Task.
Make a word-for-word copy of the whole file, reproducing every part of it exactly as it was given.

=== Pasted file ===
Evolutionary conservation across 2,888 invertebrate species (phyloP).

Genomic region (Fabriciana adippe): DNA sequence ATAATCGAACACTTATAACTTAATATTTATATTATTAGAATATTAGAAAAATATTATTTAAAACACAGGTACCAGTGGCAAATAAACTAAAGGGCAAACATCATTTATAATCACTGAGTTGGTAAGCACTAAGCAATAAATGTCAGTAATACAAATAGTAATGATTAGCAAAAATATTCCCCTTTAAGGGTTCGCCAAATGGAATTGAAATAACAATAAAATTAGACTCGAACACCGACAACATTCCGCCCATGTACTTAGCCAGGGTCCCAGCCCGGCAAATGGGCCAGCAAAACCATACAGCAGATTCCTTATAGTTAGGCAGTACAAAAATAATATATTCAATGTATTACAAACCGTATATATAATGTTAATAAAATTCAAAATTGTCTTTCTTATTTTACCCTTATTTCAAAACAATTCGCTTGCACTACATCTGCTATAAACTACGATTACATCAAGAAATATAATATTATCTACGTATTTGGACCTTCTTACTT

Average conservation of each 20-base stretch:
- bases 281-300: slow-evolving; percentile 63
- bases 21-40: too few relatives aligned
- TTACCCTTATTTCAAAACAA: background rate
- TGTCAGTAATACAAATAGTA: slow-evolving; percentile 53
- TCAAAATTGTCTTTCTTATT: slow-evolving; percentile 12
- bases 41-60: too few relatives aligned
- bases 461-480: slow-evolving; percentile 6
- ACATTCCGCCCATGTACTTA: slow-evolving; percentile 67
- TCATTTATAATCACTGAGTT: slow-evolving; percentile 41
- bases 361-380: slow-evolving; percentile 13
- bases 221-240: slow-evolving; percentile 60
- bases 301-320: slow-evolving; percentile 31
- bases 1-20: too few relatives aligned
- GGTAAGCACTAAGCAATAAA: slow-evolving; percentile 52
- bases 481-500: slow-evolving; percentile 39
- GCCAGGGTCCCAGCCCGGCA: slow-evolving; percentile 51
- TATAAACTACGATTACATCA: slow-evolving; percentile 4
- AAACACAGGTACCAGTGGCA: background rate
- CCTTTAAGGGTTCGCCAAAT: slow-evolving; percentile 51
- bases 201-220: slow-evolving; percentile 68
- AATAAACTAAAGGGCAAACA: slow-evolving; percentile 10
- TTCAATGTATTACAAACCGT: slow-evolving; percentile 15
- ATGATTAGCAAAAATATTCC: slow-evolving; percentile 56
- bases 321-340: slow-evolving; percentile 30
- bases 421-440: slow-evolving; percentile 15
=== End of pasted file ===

Evolutionary conservation across 2,888 invertebrate species (phyloP).

Genomic region (Fabriciana adippe): DNA sequence ATAATCGAACACTTATAACTTAATATTTATATTATTAGAATATTAGAAAAATATTATTTAAAACACAGGTACCAGTGGCAAATAAACTAAAGGGCAAACATCATTTATAATCACTGAGTTGGTAAGCACTAAGCAATAAATGTCAGTAATACAAATAGTAATGATTAGCAAAAATATTCCCCTTTAAGGGTTCGCCAAATGGAATTGAAATAACAATAAAATTAGACTCGAACACCGACAACATTCCGCCCATGTACTTAGCCAGGGTCCCAGCCCGGCAAATGGGCCAGCAAAACCATACAGCAGATTCCTTATAGTTAGGCAGTACAAAAATAATATATTCAATGTATTACAAACCGTATATATAATGTTAATAAAATTCAAAATTGTCTTTCTTATTTTACCCTTATTTCAAAACAATTCGCTTGCACTACATCTGCTATAAACTACGATTACATCAAGAAATATAATATTATCTACGTATTTGGACCTTCTTACTT

Average conservation of each 20-base stretch:
- bases 281-300: slow-evolving; percentile 63
- bases 21-40: too few relatives aligned
- TTACCCTTATTTCAAAACAA: background rate
- TGTCAGTAATACAAATAGTA: slow-evolving; percentile 53
- TCAAAATTGTCTTTCTTATT: slow-evolving; percentile 12
- bases 41-60: too few relatives aligned
- bases 461-480: slow-evolving; percentile 6
- ACATTCCGCCCATGTACTTA: slow-evolving; percentile 67
- TCATTTATAATCACTGAGTT: slow-evolving; percentile 41
- bases 361-380: slow-evolving; percentile 13
- bases 221-240: slow-evolving; percentile 60
- bases 301-320: slow-evolving; percentile 31
- bases 1-20: too few relatives aligned
- GGTAAGCACTAAGCAATAAA: slow-evolving; percentile 52
- bases 481-500: slow-evolving; percentile 39
- GCCAGGGTCCCAGCCCGGCA: slow-evolving; percentile 51
- TATAAACTACGATTACATCA: slow-evolving; percentile 4
- AAACACAGGTACCAGTGGCA: background rate
- CCTTTAAGGGTTCGCCAAAT: slow-evolving; percentile 51
- bases 201-220: slow-evolving; percentile 68
- AATAAACTAAAGGGCAAACA: slow-evolving; percentile 10
- TTCAATGTATTACAAACCGT: slow-evolving; percentile 15
- ATGATTAGCAAAAATATTCC: slow-evolving; percentile 56
- bases 321-340: slow-evolving; percentile 30
- bases 421-440: slow-evolving; percentile 15